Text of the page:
In many parts of the world, poor women and girls try in agonizing silence to manage their periods, while lacking water, restrooms, and hygienic sanitary materials.
Menstruation is a natural biological function and essential to good reproductive health. But cultural and religious taboos mean it continues to be treated as shameful and dirty.
On May 28, 2015, activists around the world will join WASH United, a global humanitarian organization, in celebrating the second annual International Menstrual Hygiene Day. The mission of the day is to break the taboo around menstruation and raise awareness of the associated dilemmas many women and girls face.
International Menstrual Hygiene Day provides a platform to explore our social attitudes toward menstruation and to engage in the much-needed work of reproductive justice.
In many places, women face monthly marginalization and are prevented from participating in religious ceremonies, cooking meals, or communicating with family members. Because of stigma around menstruation, many girls do not receive proper health education. A study from UNICEF revealed, prior to its onset, 1 out of 3 girls in South Asia had no education about menstruation, while 48 percent of girls in Iran are taught that it is a disease.
Sufficient reproductive education and menstrual management allows women and girls to fully participate within their communities, and adequate sanitary wear-and-wash facilities are vital components. In some underdeveloped countries, women and girls resort to unhealthy alternatives such as sand, feathers, old clothes, and cow dung as absorbents. These alternatives are not hygienic and often lead to infections, as well as embarrassing leakages.
Schools and workplaces often do not provide private facilities for women and girls to manage their periods. As a result, they miss days of school and work on a regular basis. According to WASH United, a study at a school in Uganda found that half of the girls miss at least 3 days of school per month, while 73 pecent of Bangladeshi garment workers miss up to six days per month due to vaginal infections caused by using cloth collected from the factory floor.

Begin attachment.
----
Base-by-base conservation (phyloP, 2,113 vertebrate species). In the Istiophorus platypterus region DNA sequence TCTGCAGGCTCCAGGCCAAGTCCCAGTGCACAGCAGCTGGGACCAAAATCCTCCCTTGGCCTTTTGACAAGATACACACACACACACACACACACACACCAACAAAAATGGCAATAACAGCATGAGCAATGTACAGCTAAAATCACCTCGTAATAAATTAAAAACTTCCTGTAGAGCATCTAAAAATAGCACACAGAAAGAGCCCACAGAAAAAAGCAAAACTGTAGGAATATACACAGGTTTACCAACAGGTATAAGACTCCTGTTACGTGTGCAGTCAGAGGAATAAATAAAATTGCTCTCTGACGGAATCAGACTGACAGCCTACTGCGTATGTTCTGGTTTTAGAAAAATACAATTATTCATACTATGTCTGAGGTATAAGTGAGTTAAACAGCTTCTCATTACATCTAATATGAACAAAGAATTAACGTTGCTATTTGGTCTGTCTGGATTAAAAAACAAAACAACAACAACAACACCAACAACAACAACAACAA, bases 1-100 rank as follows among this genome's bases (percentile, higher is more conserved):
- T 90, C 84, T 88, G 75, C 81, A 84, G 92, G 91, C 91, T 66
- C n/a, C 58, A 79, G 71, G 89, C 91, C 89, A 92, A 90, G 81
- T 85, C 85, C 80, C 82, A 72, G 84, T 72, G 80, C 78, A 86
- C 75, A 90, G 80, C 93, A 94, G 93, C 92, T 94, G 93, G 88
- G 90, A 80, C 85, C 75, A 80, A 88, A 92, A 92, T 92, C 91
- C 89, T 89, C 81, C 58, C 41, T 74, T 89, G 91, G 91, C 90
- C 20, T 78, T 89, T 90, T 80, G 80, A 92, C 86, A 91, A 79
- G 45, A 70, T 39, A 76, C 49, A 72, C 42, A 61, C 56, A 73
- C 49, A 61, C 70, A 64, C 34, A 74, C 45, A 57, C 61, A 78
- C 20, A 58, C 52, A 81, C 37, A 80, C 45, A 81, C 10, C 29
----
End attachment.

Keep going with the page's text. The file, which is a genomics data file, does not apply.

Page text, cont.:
In order to optimally engage socially and economically, women and girls must have their most basic needs met — including safe and affordable sanitary materials and restrooms. This reminder is needed even in the United States and other developed countries, where homeless, displaced, or otherwise marginalized women face similar barriers to care.
It's time to break the silence and get personal about the issue of blood faced by disadvantaged women and girls around the world. International Menstrual Hygiene Day is a great place to start.
Helping women and girls realize their full potential requires that we de-mystify menstruation — and that is the work of both women and men. Men and boys must receive accurate reproductive education as well, in order to become empathizers and menstrual advocates. Menstruation has to become normalized within cultures and societies, and addressed with the concern it deserves. Governments and community organizations must work together to ensure women and girls have the necessary tools to succeed in education and the workplace.
International Menstrual Hygiene Day matters because women and girls matter, and so does their health, safety, and dignity.
Cece Jones-Davis is founder of The Women & Girls Working Group (WGWG), a consortium of faith-motivated women and men working to raise awareness around Menstrual Hygiene Management. For more information, visit www.welovewomenandgirls.com or @womenandgirlswg.